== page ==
Massachusetts House leaders on Sunday unveiled expansive legislation that would overhaul policing across the state, including by creating a new entity to certify police and stripping officers of certain personal legal protections if they are decertified.
The 129-page bill, released late Sunday night by the House’s budget committee, lays out sweeping changes to how police would be trained and held accountable in Massachusetts, and follows a wide-ranging bill passed last week by the state Senate. Governor Charlie Baker released his own policing proposal in June.
The House legislation surfaced less than two weeks before lawmakers are set to end their formal session. It is a tight time frame for finding agreement on a high-stakes law and comes amid intense pressure to act after weeks of demonstrations spotlighted police brutality following the killing of George Floyd, a Black man, by a white Minneapolis police officer.
At its core, the House bill establishes a seven-person Massachusetts Police Standards and Training Commission that would serve as the “primary civil enforcement agency” in the state, according to the bill. The governor and attorney general would make each of the appointments to the new panel, though the bill also reserved seats for preferred picks of law enforcement unions.
The commission would set certification standards for police, be empowered to revoke certifications for “any cause that the commission deems reasonable,” and oversee a separate division that sets training standards for State Police troopers, municipal officers, sheriff deputies, and others.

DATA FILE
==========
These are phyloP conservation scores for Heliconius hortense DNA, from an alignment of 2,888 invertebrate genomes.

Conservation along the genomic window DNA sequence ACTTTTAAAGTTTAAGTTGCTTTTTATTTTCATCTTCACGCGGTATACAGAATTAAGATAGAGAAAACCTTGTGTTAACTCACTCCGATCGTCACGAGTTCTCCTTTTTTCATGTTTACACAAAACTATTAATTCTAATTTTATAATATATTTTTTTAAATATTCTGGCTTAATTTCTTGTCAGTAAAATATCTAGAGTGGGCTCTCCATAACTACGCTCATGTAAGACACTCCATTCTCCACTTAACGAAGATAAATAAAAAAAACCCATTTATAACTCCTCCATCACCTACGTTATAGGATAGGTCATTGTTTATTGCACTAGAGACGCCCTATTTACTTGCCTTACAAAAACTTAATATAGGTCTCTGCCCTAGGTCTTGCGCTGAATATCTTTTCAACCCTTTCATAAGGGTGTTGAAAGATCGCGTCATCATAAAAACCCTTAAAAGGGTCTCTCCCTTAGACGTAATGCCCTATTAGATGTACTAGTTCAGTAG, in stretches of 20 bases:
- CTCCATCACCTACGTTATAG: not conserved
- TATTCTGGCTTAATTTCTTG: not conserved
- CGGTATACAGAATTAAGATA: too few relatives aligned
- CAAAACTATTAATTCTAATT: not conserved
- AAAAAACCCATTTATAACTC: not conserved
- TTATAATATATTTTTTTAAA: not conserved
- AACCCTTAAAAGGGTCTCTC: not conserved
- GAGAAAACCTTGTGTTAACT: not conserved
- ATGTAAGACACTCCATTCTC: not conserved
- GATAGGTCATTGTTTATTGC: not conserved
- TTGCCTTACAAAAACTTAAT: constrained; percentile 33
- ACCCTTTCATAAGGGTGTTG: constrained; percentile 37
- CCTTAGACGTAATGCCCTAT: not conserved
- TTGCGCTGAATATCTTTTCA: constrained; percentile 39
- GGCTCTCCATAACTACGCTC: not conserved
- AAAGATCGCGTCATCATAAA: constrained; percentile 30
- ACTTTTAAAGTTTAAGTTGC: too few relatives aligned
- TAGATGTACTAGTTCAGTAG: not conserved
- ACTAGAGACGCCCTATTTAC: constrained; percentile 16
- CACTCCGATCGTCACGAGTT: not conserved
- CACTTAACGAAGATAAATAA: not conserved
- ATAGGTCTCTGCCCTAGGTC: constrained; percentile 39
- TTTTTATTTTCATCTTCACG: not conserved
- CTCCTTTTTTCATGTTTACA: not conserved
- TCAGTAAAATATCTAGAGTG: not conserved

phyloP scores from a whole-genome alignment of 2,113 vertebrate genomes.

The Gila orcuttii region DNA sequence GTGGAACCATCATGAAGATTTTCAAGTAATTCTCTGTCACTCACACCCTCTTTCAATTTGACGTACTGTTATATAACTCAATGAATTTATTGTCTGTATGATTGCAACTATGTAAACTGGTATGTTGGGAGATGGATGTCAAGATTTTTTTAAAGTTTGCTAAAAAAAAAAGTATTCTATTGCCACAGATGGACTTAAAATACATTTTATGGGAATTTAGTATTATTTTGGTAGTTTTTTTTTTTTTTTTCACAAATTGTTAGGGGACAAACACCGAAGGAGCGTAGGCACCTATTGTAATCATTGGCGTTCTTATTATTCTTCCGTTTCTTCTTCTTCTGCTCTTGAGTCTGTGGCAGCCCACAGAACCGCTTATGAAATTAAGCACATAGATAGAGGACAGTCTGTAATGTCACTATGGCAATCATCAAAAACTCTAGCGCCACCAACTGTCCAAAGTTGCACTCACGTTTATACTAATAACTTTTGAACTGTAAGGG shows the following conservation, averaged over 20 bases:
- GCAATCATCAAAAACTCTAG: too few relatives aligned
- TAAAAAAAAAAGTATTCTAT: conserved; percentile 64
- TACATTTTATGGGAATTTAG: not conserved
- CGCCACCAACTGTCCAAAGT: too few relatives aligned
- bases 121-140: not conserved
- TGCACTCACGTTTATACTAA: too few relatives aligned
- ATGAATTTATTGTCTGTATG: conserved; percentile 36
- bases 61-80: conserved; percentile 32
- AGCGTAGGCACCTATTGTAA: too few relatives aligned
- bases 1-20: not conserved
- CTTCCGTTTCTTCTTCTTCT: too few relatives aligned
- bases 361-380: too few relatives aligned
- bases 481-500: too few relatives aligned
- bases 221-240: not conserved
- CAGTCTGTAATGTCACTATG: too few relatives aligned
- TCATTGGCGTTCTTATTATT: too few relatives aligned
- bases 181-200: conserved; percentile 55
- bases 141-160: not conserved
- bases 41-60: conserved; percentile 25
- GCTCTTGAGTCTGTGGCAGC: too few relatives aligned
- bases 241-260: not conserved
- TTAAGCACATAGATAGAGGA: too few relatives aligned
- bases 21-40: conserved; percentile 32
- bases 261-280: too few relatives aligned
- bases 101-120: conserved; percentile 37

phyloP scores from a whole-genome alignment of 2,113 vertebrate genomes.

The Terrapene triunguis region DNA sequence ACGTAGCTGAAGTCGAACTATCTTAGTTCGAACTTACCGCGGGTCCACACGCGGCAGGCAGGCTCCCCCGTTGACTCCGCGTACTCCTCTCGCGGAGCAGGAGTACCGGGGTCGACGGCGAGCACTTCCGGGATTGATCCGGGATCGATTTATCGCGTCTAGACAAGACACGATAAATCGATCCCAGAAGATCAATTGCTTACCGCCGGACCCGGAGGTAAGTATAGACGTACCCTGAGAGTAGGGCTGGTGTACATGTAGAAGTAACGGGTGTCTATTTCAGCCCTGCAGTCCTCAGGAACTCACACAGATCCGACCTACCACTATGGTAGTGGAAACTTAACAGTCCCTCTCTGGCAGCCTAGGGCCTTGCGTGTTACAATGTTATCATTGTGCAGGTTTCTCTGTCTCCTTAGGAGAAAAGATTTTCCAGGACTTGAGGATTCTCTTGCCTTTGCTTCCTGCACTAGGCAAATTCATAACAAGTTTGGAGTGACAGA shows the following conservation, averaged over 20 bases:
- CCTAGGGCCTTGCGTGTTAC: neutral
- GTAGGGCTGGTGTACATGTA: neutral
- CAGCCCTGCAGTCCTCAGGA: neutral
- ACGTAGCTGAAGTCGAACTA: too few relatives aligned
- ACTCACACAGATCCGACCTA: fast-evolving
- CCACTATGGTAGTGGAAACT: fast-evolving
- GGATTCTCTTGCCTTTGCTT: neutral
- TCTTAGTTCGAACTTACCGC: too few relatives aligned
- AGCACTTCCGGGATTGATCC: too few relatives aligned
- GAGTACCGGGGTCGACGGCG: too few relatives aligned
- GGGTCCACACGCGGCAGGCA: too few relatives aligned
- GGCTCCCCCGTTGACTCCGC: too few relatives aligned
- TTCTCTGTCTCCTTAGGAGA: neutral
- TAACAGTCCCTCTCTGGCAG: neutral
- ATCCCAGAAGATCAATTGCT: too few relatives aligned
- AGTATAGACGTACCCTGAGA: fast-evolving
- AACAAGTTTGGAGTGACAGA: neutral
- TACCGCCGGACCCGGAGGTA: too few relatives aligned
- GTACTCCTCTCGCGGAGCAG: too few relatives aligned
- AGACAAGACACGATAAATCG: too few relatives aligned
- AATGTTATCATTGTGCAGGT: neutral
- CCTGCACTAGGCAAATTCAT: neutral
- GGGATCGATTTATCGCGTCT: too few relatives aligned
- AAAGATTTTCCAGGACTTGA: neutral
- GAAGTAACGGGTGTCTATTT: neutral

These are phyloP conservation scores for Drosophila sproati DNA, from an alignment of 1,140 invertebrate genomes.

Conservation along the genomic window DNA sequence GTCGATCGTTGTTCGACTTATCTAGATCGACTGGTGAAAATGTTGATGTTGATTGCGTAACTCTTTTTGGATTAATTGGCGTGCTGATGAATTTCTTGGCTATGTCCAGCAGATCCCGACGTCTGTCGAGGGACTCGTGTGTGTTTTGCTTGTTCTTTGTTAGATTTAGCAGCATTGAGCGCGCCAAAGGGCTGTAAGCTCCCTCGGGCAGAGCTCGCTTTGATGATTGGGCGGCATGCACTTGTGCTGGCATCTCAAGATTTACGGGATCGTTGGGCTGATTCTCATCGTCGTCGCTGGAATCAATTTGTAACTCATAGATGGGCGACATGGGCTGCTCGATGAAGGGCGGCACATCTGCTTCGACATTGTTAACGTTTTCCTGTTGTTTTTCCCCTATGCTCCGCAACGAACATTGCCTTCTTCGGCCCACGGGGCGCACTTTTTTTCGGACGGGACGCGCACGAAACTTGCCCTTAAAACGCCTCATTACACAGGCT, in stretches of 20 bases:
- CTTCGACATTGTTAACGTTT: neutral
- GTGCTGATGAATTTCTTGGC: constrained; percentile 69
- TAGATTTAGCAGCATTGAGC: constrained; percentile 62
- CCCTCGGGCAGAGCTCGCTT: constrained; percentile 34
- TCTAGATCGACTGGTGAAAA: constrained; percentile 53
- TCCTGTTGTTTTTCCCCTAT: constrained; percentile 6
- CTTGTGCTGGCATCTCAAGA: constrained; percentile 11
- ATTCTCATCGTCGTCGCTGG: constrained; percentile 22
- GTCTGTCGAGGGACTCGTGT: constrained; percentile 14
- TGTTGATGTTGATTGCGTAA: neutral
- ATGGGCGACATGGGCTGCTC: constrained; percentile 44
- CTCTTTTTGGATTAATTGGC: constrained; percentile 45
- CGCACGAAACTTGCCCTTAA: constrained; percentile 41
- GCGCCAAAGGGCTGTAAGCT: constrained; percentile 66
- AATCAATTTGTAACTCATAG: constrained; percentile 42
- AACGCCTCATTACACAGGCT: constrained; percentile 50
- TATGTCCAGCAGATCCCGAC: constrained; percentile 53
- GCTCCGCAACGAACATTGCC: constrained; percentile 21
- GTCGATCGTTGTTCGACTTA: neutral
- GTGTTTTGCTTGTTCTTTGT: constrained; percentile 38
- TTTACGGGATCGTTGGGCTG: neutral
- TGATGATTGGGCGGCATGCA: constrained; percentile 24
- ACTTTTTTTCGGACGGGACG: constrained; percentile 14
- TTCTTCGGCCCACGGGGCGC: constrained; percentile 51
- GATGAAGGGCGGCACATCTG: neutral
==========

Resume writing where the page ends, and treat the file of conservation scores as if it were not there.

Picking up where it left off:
The bill also delves into the heated debate that has surrounded proposed changes to qualified immunity, which shields individual officers from personal liability for misconduct. The House legislation keeps the state’s qualified immunity law largely intact, but makes an addition: An officer would not have immunity to civil liability for “any conduct under color of law that violates a person’s right to bias-free professional policing” if it results in his or her decertification.
The bill also bans the use of chokeholds, and would limit the use of facial recognition technology and biometric surveillance by public agencies, except the Registry of Motor Vehicles. It would, however, allow law enforcement to have the Registry conduct a facial recognition search in its database with a warrant, according to a summary of the bill released by House leaders.
And for the first time, candidates from outside the State Police would be allowed to be appointed colonel, according to legislative leaders, pushing a change Baker had proposed in January.
The House is expected to vote on the bill Thursday.
In a statement, House Speaker Robert A. DeLeo said the new commission would be “truly independent and empowered,” and makes good on House leaders’ promise “to address structural inequalities that contribute to and are also a result of racial inequities.”
The legislation also drew support from the chairman of the Massachusetts Black and Latino Legislative Caucus, whose members have pressed for years to create a certification system for police, among other changes.
Massachusetts is one of only a handful of states that does not have a certification or licensing process for police, and the concept of a system has been proposed by both the Senate and Baker.